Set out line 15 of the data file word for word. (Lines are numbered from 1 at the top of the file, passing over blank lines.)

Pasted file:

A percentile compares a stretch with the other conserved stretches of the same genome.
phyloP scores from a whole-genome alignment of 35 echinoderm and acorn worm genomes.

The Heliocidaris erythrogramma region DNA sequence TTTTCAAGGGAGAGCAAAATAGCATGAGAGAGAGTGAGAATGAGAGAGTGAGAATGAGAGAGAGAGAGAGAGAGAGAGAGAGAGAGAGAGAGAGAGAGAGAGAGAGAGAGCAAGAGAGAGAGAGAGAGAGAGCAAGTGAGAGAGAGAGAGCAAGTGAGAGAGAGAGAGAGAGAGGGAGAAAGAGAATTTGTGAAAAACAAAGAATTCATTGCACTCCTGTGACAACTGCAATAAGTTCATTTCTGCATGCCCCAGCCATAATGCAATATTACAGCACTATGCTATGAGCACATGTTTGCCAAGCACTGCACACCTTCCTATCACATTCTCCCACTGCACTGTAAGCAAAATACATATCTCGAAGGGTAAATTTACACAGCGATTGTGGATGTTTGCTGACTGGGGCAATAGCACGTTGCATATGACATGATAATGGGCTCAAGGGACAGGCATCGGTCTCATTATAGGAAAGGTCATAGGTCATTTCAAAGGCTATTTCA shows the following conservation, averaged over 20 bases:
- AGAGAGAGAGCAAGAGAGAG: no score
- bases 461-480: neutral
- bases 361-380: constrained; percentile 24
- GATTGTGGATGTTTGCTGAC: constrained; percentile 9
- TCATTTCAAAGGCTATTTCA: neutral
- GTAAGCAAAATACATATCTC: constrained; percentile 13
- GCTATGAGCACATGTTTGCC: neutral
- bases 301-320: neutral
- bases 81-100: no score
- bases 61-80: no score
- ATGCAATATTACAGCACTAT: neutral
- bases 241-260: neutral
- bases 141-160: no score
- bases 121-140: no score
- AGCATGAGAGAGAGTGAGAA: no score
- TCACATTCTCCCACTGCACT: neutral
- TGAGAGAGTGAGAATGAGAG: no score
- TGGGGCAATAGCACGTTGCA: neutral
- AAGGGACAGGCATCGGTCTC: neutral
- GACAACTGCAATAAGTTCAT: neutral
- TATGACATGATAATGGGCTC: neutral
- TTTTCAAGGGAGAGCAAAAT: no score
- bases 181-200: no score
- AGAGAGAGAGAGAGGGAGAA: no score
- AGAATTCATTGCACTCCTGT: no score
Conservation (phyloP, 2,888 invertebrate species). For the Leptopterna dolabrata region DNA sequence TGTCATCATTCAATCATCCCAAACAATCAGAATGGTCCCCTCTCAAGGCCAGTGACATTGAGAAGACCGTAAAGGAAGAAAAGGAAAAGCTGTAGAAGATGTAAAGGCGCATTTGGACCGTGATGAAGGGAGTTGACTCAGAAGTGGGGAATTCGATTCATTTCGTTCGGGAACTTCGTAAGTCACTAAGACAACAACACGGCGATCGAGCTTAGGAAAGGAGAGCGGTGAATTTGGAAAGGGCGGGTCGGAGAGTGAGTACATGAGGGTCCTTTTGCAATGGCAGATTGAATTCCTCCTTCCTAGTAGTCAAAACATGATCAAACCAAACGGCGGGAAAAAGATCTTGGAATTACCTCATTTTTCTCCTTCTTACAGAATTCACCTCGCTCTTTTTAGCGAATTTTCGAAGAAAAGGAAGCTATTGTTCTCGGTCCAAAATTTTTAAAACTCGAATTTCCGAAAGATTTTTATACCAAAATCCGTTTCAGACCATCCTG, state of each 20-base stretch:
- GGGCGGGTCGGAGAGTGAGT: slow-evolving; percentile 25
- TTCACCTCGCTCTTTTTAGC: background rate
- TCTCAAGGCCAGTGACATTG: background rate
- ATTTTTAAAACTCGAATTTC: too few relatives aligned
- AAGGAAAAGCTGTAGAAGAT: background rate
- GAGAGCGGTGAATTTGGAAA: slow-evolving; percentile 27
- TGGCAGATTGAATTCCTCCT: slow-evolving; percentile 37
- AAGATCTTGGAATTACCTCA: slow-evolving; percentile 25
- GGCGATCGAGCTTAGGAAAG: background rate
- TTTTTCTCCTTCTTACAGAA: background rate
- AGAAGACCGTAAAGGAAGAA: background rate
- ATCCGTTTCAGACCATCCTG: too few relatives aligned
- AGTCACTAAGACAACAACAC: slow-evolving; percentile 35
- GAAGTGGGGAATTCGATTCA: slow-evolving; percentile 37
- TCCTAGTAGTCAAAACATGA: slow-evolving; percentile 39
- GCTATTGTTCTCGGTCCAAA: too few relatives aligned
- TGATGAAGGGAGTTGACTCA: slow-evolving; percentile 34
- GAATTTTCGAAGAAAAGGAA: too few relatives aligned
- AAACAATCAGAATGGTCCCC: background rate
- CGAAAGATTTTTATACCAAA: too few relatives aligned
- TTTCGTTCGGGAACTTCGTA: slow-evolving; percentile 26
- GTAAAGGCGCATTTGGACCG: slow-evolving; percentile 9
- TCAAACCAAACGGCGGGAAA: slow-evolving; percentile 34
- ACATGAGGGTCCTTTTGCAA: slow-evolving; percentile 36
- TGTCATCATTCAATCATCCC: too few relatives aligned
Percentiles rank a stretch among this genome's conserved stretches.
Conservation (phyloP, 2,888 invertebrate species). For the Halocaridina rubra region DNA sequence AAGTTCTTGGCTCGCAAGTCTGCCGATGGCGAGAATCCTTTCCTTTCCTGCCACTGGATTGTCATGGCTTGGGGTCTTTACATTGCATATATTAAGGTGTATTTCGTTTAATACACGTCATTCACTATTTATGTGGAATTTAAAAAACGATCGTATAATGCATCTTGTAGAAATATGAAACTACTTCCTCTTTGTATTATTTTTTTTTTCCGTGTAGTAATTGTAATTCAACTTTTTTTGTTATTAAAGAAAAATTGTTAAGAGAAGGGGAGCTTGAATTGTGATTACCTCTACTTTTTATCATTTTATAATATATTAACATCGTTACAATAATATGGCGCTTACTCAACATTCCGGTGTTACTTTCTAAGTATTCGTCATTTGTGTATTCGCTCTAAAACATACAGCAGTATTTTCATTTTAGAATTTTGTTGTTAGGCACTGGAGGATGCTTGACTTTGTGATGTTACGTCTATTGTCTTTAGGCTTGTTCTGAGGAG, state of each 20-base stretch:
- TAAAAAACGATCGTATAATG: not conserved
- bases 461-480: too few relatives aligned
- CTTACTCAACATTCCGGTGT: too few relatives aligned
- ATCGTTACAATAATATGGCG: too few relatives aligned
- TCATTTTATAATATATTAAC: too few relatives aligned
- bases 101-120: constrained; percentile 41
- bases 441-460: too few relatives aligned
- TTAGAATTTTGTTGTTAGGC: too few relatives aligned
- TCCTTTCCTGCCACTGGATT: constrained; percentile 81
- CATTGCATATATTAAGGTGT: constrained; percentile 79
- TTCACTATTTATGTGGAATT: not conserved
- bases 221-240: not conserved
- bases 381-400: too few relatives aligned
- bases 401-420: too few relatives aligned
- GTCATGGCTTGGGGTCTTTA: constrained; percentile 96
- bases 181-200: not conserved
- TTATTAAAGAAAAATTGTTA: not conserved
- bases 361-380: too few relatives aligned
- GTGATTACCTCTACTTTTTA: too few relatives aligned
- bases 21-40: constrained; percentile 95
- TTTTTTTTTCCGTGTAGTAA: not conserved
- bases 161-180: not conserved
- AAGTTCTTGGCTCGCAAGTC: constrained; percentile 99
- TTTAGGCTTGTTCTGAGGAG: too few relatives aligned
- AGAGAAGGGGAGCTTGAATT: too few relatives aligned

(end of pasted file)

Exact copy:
- bases 241-260: neutral